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4 Books about Beauty
Hello Aesthetics People!
Having spent a long time reading and writing about aesthetics, I’m often asked for book or article recommendations. This is sometimes a difficult question because it’s not always clear what specific aspect of aesthetics someone might find interesting. It’s likely different than the questions, concepts, and ideas that I find most intriguing. However, I find it easier to recommend ‘introductory’ texts—those books that are written as an entryway into a particular field or question. I plan to write a series of posts recommending some books about a particular topic or theme, beginning with this one focusing on books about beauty.
Roger Scruton wrote his Very Short Introduction to Beauty in 2009, which became part of the well-known Oxford series in 2011 with the paperback edition. In the first part of this book, Scruton locates beauty in natural settings, human beings, art, and the everyday. Then, Scruton highlights that beauty is a value that benefits people. His preference for classical art and music occasionally peaks out, but his ultimate point is that we continue to diminish the value of beauty in our lives, which is antithetical to our flourishing.
Crispin Sartwell, similar to the mission of Scruton’s book, presents an accessible entryway into the philosophy of beauty. In his concise book on Beauty (2022), Sartwell delves into the main approaches to beauty, and he breathes fresh life into the tiresome topic of whether beauty is objective or subjective, which I have summarized here from another of his writings. He adds an important, but often overlooked, examination of the ways that beauty enters into political discussion and practice. Overall, this provides an excellent starting point for the philosophy of beauty.
Nancy Etcoff wrote Survival of the Prettiest: The Science of Beauty (1999) at a time when the importance of beauty was being relegated to the whims of beholders, culture, or corporations. Etcoff does not deny these influences, but she locates beauty as a fundamental aspect of human psychology. Etcoff explores human beauty in this book and how it impacts our actions. The desire for beauty stretches back to the early human history and has created instincts that continue to drive our current actions and desires. But with recent knowledge, we also don’t have to subject ourselves to the instincts of the past. Being aware of these origins helps us more forward.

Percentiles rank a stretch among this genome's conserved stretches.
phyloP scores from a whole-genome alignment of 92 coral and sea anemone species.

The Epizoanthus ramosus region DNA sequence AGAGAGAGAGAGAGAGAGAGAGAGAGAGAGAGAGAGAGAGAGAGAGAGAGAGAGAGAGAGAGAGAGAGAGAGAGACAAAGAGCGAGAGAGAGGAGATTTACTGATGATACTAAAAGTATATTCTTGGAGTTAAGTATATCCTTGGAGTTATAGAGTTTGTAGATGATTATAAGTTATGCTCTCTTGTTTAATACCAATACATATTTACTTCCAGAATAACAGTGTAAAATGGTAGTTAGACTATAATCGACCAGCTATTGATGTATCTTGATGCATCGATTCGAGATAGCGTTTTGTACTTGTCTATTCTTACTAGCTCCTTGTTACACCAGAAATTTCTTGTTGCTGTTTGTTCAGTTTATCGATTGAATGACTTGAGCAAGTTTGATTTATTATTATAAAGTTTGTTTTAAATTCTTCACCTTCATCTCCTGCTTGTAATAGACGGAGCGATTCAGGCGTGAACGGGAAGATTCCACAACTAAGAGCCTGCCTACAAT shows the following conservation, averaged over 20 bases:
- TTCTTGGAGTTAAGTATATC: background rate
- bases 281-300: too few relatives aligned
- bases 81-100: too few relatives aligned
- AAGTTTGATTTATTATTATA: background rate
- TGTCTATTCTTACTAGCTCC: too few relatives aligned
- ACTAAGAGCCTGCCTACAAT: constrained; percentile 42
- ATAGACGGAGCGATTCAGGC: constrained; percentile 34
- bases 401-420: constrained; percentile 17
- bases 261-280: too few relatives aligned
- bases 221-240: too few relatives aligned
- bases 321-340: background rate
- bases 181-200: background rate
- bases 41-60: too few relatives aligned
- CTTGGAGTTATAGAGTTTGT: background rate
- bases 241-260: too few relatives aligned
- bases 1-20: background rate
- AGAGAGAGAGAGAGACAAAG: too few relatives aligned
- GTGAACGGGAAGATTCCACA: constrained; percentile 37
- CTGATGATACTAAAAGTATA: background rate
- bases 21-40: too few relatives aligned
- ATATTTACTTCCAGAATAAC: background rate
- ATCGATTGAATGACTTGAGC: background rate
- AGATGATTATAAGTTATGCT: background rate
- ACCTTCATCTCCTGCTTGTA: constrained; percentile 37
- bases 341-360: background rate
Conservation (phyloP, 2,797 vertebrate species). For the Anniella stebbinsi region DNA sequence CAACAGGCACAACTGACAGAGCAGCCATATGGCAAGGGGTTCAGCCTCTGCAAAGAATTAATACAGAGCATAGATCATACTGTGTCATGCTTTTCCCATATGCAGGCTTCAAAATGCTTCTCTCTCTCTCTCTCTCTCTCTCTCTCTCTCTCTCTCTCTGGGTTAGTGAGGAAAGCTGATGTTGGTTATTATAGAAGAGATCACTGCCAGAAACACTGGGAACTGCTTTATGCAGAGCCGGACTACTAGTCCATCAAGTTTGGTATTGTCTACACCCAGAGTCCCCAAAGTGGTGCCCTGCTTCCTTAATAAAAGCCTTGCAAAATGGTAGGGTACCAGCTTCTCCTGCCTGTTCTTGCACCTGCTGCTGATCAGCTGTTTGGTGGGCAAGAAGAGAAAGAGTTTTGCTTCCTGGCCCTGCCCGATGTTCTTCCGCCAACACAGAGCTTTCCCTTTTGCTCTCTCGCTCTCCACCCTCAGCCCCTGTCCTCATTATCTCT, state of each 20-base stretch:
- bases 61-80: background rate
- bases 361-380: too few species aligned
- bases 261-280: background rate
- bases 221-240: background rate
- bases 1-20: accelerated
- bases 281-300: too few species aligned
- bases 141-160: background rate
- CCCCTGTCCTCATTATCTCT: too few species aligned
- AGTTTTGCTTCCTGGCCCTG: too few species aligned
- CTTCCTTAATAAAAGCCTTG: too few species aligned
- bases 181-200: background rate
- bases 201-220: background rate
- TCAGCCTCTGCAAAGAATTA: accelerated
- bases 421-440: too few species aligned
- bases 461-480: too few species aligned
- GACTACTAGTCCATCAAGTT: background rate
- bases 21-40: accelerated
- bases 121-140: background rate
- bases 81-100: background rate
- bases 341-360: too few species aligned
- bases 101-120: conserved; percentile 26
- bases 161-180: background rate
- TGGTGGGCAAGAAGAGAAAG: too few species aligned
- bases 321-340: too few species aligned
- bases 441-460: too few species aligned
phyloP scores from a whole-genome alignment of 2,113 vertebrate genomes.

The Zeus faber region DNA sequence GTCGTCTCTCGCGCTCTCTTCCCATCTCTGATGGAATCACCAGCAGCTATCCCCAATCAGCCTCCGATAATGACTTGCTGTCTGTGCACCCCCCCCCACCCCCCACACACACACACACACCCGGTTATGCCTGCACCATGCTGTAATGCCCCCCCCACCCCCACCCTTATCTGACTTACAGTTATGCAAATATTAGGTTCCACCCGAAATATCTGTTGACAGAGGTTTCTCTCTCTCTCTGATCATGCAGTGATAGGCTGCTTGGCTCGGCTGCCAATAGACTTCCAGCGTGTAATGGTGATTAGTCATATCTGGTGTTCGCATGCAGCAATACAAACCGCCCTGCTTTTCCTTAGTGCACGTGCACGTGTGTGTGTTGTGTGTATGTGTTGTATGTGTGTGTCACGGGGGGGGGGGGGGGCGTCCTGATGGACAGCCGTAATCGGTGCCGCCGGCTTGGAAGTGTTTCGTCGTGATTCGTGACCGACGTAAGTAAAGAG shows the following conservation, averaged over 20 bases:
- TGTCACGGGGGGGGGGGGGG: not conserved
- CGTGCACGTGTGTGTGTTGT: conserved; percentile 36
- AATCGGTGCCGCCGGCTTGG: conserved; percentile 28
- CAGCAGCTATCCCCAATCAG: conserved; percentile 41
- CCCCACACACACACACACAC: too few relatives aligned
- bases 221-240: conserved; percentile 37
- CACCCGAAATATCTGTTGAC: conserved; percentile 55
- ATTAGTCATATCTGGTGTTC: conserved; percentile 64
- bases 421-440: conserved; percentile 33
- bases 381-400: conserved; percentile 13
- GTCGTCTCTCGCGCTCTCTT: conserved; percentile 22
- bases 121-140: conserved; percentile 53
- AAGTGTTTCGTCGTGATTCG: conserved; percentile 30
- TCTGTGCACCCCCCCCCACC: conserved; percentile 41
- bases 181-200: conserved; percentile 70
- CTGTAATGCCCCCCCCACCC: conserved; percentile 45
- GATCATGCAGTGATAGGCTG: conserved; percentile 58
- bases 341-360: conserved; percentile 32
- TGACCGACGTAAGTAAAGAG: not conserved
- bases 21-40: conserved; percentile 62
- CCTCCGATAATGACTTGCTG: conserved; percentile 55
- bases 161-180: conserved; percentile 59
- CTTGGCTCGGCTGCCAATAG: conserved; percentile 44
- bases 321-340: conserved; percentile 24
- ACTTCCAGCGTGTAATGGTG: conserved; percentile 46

Arthur Danto, in his book The Abuse of Beauty, tracks the decline of beauty in the realm of art. At one point in the history of art, beauty provided a goal toward which artists strove, regardless of whether it was achieved. Beauty served as a standard by which to measure great art, but the 20th century challenged the necessity of beauty for art through movements like Dada, Abstract Expressionism, and Pop Art. Danto was profoundly impacted by Andy Warhol’s Brillo Boxes, which he saw as the first time art was visually indistinguishable from non-art. Tracking this detachment with beauty in art, Danto agrees that beauty is no longer essential for art. But he urges that does not mean it is inexcusable for art either. And most importantly, Danto concludes that beauty is a value important for our lives as human beings.
Those four books (from philosophy and one from science) are accessible to a wider readership, with Danto’s book being the most difficult of this group. But here’s a few extra recommendations for the reader who is ready for some more advanced theories of beauty.
Umberto Eco (editor). History of Beauty.
Allen Carlson and Glenn Parsons. Functional Beauty.
G. Gabrielle Starr. Feeling Beauty: The Neuroscience of Aesthetic Experience.
Let me know if you have any books on beauty to add to this list!
What I’ve been up to.
My latest for BeautyMatter examines recent research that suggests that our identity is intimately connected with our aesthetic taste. I’m excited to meet this awesome team of people at the upcoming event Future50.
I attended the latest OffChain event for the Boston Chapter. Unsurprisingly, I was the only philosopher there, but I chatted with people who are interested in philosophy and aesthetics. I manage to find my people wherever I go!
To invite me to speak or write to your group or organization, please email me at firstname.lastname@example.org